At the very least, one Bronx principal said, he’d be wary of the hire. “If someone automatically puts an ATR into my school,” he said, “I would go in there and observe them quite a bit.” --- ChalkbeatChalkbeat as usual doesn't get to the heart of the matter. That the DOE is making sure not to provide financial backing to schools taking ATRs - schools I am betting will be chosen based on the ability of the principal to be especially vicious. Note not one contact from the reporter with a comment from an ATR.
They are walking in with targets on their backs.
Mulgrew of course is exposed as a sham supporter of ATRs - instead of screaming about the fair student funding formula he says this:
Principals have historically exaggerated the impact on their school budget of hiring someone from the ATR pool,” he said in a statement. “We have found the impact of hiring a more experienced teacher, whether from the open market or the ATR pool, does not derail a school budget.”What a crock - of course the higher salary impacts a school budget -- that was the very purpose of Fair Student Funding in the first place -- to incentivize principals to do salary dumps. As usual the UFT comes up on the wrong side of the issue.
The article does at least point up the UFT flip-flop in providing financial support to the school.
Ironically, this is an issue the UFT set out to tackle in its 2014 contract with the Department of Education. A provision in the contract states that schools that hire an ATR teacher would not have that teacher’s salary included in the school’s average teacher salary calculation. That agreement stood for both the 2015–16 and 2016–17 school years.The article by Daniela Brighenti is oh-so leaning in the direction of the ed deform attacks on ATRs -- behind which is an attack on teacher tenure protections. Daniela might have reached out to some ATRs to get their take -- maybe she thought she would catch something.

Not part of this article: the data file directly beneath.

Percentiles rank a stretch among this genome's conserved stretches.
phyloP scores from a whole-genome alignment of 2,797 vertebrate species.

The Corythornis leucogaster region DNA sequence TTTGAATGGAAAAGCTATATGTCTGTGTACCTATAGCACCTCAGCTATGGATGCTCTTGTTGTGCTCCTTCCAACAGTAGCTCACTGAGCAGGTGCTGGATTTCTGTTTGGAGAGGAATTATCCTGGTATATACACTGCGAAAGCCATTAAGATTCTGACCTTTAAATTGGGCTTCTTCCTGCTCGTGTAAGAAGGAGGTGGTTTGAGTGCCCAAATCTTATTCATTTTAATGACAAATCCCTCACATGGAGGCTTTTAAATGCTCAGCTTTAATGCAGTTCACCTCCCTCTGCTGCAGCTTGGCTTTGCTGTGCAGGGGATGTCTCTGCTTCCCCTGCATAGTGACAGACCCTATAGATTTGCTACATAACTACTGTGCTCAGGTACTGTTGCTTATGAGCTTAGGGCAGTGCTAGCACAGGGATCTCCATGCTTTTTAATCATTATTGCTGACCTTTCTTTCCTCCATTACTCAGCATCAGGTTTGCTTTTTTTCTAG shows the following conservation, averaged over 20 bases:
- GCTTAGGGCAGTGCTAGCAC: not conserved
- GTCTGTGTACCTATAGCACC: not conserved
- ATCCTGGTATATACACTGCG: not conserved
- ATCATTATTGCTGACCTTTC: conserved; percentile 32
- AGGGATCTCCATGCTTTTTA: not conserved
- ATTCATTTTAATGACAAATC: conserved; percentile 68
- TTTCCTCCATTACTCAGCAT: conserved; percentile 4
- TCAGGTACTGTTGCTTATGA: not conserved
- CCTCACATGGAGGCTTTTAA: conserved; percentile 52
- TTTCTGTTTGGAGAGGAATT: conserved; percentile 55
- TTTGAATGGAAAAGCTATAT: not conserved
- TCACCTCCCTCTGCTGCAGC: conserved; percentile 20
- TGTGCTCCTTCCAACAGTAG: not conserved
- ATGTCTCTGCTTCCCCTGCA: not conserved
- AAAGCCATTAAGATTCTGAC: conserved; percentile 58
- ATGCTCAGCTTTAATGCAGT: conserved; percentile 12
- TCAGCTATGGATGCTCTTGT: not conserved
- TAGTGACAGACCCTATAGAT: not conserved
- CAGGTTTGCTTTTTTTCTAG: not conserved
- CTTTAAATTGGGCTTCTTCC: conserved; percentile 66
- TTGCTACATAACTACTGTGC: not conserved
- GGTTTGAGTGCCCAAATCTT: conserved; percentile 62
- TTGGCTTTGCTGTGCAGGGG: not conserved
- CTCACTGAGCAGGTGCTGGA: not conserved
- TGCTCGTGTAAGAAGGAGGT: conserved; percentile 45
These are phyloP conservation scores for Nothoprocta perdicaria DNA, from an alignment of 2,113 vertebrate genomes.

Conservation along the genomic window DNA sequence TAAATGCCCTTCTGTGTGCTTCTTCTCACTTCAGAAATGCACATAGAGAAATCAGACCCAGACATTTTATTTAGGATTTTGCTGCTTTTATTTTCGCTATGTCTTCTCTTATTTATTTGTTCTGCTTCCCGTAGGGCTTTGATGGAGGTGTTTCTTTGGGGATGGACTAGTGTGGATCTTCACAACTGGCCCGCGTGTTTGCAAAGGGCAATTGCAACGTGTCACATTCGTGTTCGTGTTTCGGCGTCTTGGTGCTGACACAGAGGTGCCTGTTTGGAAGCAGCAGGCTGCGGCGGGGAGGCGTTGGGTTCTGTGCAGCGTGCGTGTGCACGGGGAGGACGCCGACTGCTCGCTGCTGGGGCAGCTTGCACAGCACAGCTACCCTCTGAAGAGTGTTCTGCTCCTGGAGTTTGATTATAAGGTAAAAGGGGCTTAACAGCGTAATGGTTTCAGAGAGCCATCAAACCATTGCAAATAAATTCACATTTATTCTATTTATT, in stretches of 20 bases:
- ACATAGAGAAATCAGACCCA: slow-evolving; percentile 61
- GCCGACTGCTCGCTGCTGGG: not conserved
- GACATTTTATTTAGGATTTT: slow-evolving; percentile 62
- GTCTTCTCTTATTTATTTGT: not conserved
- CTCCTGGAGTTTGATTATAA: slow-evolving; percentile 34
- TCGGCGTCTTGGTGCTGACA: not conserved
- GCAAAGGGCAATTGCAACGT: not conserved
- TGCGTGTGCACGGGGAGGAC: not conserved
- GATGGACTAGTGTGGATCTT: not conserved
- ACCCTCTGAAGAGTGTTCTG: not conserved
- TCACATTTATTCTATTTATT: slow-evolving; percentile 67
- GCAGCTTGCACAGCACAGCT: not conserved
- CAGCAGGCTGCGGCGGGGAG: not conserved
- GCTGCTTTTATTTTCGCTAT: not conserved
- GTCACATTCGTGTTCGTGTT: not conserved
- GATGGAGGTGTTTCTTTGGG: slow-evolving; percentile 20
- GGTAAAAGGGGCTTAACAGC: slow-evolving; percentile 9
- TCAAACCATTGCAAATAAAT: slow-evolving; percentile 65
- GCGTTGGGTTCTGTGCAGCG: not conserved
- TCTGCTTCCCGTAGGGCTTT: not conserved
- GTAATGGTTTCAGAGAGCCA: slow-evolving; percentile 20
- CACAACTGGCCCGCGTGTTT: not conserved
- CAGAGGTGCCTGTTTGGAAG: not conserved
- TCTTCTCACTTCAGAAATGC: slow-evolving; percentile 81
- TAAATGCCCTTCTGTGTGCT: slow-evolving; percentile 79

“Principals no longer have a reason to pass over more senior educators in favor of newer hires with lower salaries,” the UFT promised in a statement on the 2014 contract posted online.
During the 2016–17 school year, the DOE also offered two options for subsidizing the salaries of ATR members. The first subsidized the costs of permanent ATR hires by 50 percent the first year and 25 percent the next. The second allowed principals to have the full cost of the teacher’s salary subsidized for the 2016–17 year. Ultimately, a total of 372 teachers were hired with those incentives last year.
But starting in the upcoming school year, neither of those policies will be in place. Schools will not receive the incentives and the salaries of ATR teachers will be included in a school’s average teacher salary once they are permanently hired.
The UFT declined to comment on the apparent flip-flop, and neither the UFT nor the city’s Department of Education could estimate the average number of years of experience of teachers in the pool.
This is the lead blurb.
ATR FUNDING When members of the Absent Teacher Reserve are placed this fall, schools will incur the full cost of the new hires, without incentives the city has provided in the past. ChalkbeatDid Chalkbeat funder Families for Excellent Schools (I'm guessing here) write this piece?
At the top of their article it says: support independent journalism -- my biggest laugh of the day - so far.
Look at the photo that leads their piece -FES gets 20 people out - probably paid - and that becomes the lede.
Look at their headline:
draining the pool [echo of Trump draining the swamp]
New York City’s plan to place teachers from its Absent Teacher Reserve pool could take a bite out of school budgets